Protected Health Information (PHI) exists in multiple forms: electronic (ePHI), verbal, and written. The same standards of privacy apply to all types.
How can you protect protected health information?
In general terms, you could explain that you secure patient information by:
- Encrypting PHI at rest and in transit (if that is the case)
- Only storing PHI on internal systems protected by firewalls.
- Storing charts in secure locations they can only be accessed by authorized individuals.
How is protected patient information stored?
Examples of how to keep PHI secure: If PHI is in a place where patients or others can see it, cover or move it. If you work with PHI on your desk or on a computer, make sure no one can walk up behind you without knowing it. When PHI is not in use, store it in a locking office or a locking file cabinet.
What is not considered protected health information?
Examples of health data that is not considered PHI: Number of steps in a pedometer. Number of calories burned. Blood sugar readings w/out personally identifiable user information (PII) (such as an account or user name)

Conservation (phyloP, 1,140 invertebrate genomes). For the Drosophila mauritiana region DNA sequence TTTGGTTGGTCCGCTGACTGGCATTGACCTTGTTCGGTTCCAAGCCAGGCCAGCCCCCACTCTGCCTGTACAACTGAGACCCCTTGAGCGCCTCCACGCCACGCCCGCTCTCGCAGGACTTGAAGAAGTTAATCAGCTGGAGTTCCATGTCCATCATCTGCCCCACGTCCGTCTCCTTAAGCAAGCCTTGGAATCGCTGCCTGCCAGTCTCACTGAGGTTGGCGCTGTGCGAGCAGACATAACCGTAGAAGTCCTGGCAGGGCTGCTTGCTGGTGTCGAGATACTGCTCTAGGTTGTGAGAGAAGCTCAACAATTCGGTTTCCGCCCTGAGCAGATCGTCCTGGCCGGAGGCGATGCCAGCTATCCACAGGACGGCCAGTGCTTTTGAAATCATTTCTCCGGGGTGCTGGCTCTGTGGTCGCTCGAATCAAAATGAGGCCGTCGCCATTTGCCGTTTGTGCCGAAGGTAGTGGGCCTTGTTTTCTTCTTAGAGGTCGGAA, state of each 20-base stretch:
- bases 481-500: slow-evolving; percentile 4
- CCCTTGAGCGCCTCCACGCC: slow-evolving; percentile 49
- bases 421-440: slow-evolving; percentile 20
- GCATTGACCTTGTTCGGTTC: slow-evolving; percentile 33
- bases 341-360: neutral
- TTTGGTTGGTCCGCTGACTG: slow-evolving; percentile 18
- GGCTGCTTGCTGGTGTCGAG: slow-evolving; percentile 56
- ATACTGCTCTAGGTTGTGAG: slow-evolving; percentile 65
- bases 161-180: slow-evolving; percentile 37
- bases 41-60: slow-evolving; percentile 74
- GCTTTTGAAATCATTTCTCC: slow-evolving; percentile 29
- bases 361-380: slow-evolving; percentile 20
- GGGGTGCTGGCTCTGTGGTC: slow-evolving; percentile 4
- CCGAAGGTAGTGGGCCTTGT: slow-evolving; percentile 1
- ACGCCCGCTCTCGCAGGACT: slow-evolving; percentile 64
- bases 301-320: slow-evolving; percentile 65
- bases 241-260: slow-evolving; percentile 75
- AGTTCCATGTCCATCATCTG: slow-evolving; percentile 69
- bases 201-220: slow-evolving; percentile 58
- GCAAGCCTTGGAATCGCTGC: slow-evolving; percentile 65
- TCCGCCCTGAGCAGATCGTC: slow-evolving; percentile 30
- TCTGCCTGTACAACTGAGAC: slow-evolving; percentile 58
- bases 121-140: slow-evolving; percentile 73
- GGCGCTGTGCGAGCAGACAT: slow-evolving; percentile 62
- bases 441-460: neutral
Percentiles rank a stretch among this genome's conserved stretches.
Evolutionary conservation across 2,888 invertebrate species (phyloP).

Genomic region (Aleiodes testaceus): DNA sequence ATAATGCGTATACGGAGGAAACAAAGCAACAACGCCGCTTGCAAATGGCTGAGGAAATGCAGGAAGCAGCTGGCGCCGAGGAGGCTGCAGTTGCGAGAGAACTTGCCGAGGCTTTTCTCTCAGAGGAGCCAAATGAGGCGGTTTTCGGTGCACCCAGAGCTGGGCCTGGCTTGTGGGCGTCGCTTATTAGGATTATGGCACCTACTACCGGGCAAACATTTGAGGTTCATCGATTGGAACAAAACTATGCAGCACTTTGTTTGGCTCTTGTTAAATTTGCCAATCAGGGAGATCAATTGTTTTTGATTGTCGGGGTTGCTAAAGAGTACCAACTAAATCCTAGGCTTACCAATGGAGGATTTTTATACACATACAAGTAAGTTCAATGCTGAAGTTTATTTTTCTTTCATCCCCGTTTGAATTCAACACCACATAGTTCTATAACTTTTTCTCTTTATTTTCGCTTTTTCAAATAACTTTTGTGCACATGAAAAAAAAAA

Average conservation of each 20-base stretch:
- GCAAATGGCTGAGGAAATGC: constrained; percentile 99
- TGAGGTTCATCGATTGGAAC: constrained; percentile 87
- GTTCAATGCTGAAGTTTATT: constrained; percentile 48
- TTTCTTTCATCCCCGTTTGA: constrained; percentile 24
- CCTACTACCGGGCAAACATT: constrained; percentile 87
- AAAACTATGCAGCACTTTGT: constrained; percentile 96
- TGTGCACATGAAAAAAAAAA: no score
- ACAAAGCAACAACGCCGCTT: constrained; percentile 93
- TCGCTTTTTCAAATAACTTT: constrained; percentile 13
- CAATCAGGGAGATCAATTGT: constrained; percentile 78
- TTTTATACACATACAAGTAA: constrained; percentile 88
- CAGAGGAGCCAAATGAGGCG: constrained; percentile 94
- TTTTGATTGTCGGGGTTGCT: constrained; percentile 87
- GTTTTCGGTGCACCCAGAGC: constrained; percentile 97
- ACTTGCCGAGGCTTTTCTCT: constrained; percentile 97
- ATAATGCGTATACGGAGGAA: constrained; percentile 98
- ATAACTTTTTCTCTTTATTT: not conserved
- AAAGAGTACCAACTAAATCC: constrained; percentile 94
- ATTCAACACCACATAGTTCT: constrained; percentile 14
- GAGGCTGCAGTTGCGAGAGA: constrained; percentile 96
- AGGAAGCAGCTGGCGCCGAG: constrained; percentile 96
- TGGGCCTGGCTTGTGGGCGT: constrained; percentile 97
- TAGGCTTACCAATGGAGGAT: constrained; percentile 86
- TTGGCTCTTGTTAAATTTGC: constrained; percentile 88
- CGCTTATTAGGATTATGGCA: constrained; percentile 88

When can you use or disclose protected health information?
Covered entities may disclose protected health information that they believe is necessary to prevent or lessen a serious and imminent threat to a person or the public, when such disclosure is made to someone they believe can prevent or lessen the threat (including the target of the threat).
Can you talk about a patient without saying their name?
HIPAA violation: yes. However, even without mentioning names one must keep in mind if a patient can identify themselves in what you write about this may be a violation of HIPAA. HIPAA violation: potentially yes if someone can identify it is them and prove it.
What is the punishment for HIPAA violation?
The minimum fine for willful violations of HIPAA Rules is $50,000. The maximum criminal penalty for a HIPAA violation by an individual is $250,000. Restitution may also need to be paid to the victims. In addition to the financial penalty, a jail term is likely for a criminal violation of HIPAA Rules.